Yup, had one when I was at uni. One of the students reported a PC wasn't working, so I followed her to the room. Sure enough, it wouldn't turn on. Went to check power socket, the plug was slightly out. Pushed it in, powered on the machine gave her a bit of a look as she was looking sheepish and wandered out without saying another word.

Hardware has never been better, but it isn't a licence for code bloat

John Riddoch


It's now cheaper to throw an octo-core 3GHz CPU with 32GB of RAM at a problem than pay a programmer to code it on a single core 1GHz CPU with 2GB of RAM. It's perfectly plausible in many cases to do the latter, but why pay your expensive developer to do that when you can get a bigger server relatively cheaply?

HPE server firmware update permanently bricks network adapters

John Riddoch

Re: The good news...

In the "old days", firmwares were much smaller, simpler and less prone to requiring patching. Most of the "brains" was in silicon so there wasn't the need to drop firmware as much. These days, the custom silicon is expensive, coding firmware is cheap so bugs creep out and updates are required.

Add in scaling issues - if all you had was a single large Unix server, flipping the jumper is relatively trivial. With 1000+ servers in VMWare farms/private clouds, flipping all the jumpers becomes time consuming.

To be fair, there probably are jumpers, they're just set to allow updates for the reasons above.

There's a way to dodge Fasthosts' up-to-160% domain renewal hike but you're not gonna like it

John Riddoch

Re: Price gouging.

Probably because the owners of .clinic are charging more to domain resellers.

You forgot that you hired me and now you're saying it's my fault?

John Riddoch

Re: Ah, memories.

I remember using OHPs and going really high tech with a fancy display unit which would hook up to a PC and display your screen via said OHP. It wasn't a brilliant image IIRC, but it did work and was better than having to print out onto acetates or write stuff onto them.

Sysadmin tells user CSI-style password guessing never w– wait WTF?! It's 'PASSWORD1'!

John Riddoch

Re: Conficker

For a lot of my POC stuff (mainly on VMs on my laptop) where I don't care about security but can't be bothered fixing the complexity rules, I use "Passw0rd" which meets the necessary complexity requirements. "Password1" will generally get past most rulesets as well.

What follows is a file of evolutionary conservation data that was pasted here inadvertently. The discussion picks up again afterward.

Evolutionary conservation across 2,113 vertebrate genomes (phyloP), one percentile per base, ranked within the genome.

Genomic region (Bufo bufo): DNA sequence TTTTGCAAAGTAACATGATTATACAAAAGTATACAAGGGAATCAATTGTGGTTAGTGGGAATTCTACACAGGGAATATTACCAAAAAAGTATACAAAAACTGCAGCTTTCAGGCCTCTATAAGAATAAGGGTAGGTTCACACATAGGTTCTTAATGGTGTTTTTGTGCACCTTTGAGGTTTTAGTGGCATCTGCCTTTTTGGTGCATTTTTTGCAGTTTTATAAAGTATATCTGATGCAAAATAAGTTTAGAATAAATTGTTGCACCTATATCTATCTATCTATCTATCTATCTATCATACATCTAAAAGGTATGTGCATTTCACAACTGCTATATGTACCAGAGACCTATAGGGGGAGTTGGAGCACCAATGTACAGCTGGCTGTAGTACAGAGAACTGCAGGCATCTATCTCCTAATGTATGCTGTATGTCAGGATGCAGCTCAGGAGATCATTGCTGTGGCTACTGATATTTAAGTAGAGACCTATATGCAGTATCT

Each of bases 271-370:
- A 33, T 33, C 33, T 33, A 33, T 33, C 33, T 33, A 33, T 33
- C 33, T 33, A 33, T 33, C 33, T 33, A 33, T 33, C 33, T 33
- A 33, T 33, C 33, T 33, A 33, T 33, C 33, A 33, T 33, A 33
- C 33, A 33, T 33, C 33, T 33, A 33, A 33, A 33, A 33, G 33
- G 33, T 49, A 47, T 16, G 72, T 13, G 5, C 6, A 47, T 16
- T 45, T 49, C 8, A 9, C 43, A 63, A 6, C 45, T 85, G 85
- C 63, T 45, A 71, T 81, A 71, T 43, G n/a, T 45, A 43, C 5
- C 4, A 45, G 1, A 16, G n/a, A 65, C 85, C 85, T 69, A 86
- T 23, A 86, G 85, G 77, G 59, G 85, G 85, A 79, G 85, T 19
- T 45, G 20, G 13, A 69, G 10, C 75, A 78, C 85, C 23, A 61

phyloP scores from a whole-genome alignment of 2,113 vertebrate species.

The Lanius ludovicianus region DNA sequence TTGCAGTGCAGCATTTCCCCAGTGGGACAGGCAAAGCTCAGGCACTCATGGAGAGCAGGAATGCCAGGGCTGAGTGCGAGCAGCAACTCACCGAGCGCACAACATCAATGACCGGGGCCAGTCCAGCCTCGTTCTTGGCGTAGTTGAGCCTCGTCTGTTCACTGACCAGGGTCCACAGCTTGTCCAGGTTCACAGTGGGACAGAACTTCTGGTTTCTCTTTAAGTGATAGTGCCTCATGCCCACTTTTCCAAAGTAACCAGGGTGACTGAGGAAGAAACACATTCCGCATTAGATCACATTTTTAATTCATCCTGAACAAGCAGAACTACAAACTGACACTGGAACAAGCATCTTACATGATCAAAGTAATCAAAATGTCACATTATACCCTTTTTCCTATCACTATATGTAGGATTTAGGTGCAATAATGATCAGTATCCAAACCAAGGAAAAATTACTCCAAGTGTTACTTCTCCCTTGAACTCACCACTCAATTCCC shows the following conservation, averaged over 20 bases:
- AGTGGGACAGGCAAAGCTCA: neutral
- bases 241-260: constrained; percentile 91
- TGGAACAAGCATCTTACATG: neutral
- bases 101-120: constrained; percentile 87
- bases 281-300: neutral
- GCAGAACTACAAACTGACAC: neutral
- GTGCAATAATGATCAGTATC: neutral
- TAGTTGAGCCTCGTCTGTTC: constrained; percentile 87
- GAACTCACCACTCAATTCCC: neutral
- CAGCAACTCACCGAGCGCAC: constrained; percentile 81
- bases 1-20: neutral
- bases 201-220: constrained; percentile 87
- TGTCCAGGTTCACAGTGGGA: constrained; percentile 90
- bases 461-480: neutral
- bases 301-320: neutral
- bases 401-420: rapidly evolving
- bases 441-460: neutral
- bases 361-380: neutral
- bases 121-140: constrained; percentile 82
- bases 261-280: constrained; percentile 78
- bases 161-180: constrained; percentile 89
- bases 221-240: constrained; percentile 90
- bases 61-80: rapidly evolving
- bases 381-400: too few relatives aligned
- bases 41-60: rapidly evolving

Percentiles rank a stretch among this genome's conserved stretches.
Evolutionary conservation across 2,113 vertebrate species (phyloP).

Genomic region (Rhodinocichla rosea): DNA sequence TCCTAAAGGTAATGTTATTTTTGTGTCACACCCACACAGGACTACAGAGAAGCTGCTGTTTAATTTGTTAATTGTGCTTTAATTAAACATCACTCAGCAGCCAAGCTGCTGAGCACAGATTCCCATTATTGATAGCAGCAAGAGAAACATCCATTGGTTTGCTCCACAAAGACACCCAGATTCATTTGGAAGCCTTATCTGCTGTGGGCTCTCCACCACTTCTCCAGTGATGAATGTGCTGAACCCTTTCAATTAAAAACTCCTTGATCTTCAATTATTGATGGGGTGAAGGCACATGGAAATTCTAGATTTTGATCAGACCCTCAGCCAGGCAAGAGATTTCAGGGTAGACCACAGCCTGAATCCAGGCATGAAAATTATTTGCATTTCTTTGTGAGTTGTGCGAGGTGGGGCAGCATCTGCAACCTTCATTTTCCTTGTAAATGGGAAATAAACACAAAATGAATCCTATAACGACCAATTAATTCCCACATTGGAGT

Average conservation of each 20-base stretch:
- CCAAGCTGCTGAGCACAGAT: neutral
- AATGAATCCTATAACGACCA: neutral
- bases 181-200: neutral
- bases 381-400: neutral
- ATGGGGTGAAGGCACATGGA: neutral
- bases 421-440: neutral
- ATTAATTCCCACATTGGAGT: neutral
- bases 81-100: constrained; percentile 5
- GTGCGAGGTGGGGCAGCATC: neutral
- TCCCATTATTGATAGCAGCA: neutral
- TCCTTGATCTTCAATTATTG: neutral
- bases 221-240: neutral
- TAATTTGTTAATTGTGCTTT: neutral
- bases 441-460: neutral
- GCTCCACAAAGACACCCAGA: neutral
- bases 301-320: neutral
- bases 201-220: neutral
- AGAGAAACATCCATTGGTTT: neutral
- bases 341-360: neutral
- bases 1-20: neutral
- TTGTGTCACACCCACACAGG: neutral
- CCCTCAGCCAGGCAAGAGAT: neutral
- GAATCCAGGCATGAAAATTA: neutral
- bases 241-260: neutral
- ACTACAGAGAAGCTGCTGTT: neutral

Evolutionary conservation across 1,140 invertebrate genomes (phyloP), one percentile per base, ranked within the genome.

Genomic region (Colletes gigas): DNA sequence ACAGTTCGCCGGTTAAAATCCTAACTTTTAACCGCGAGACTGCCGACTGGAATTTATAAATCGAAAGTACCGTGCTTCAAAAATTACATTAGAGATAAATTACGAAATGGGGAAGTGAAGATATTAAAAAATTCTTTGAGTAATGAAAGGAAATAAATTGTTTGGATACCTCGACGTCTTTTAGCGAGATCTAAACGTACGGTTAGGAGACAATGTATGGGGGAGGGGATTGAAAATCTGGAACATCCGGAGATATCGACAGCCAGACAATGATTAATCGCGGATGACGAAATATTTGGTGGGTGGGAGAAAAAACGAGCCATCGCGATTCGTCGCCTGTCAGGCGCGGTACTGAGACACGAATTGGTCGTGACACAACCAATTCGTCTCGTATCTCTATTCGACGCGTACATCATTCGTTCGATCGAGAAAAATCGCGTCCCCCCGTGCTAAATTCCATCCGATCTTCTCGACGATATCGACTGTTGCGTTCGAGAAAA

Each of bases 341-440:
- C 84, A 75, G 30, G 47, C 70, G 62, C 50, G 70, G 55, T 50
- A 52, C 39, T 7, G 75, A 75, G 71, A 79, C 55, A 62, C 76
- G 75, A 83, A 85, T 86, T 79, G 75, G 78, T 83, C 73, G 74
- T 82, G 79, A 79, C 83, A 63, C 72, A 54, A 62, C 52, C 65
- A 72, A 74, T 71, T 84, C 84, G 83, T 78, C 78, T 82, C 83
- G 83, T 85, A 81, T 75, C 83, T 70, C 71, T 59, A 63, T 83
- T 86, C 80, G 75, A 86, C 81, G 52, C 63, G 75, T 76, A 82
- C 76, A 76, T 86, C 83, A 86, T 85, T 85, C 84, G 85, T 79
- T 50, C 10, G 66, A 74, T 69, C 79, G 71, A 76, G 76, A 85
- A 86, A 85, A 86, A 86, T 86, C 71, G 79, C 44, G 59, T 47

From the Dept of the Bleedin' Obvious... yes, drones hurt when they hit you in the head

John Riddoch

Yup, we need a view on the risks profiles and where the cut-off weight is between "acceptable risk" and "unacceptable risk". Without this study, some random number would be plucked out of the air and made law and argued about for years. With this study, the lawmakers can say "under these rules there is only an x% chance of serious injury".

Itching to stuff iOS 11 on your iPhone? You may want to hold off for a bit

John Riddoch

To be fair to Apple

"Apple always screws up the first iteration" - never use a .0 release of anything is a common mantra in computing, that's not limited to Apple. Of course the new code is going to have bugs and the .1 release will fix most of them (and introduce some new ones, no doubt...). In general, wait a couple of days for the early adopters to find the issues, figure out what they are and figure out if the new features are worth the hassle of the new issues.

HPE slices and dices globo org chart

John Riddoch

Bloody management speak:

"we’re going to right-size end-to-end cost structures of HPE to ensure we deliver on our financial architecture”


"jobs cuts incoming!"

Web crash and pricing errors hit Argos

John Riddoch

Re: Not necessarily

Per contract law, advertising a good at price X is considered an "invitation to treat". When you try to buy at that price, it's officially an "offer" which is generally accepted by the vendor. Where something is advertised at the wrong price, they can reject the offer to buy, the trick with online buying is at what point the offer is accepted and what conditions may be applied to the acceptance of that offer. I suspect all online traders now have something in the terms and conditions (which we all accept and never read) giving them the option of cancelling the accepted offer for a variety of reasons, thus giving themselves the weasel room to avoid sending you a 42" TV for £1.

There's a secondary issue around false advertising (bait and switch) if you intentionally advertise at price X but will only sell at price Y, but screwing up your website wouldn't be covered by that.



Biting the hand that feeds IT © 1998–2020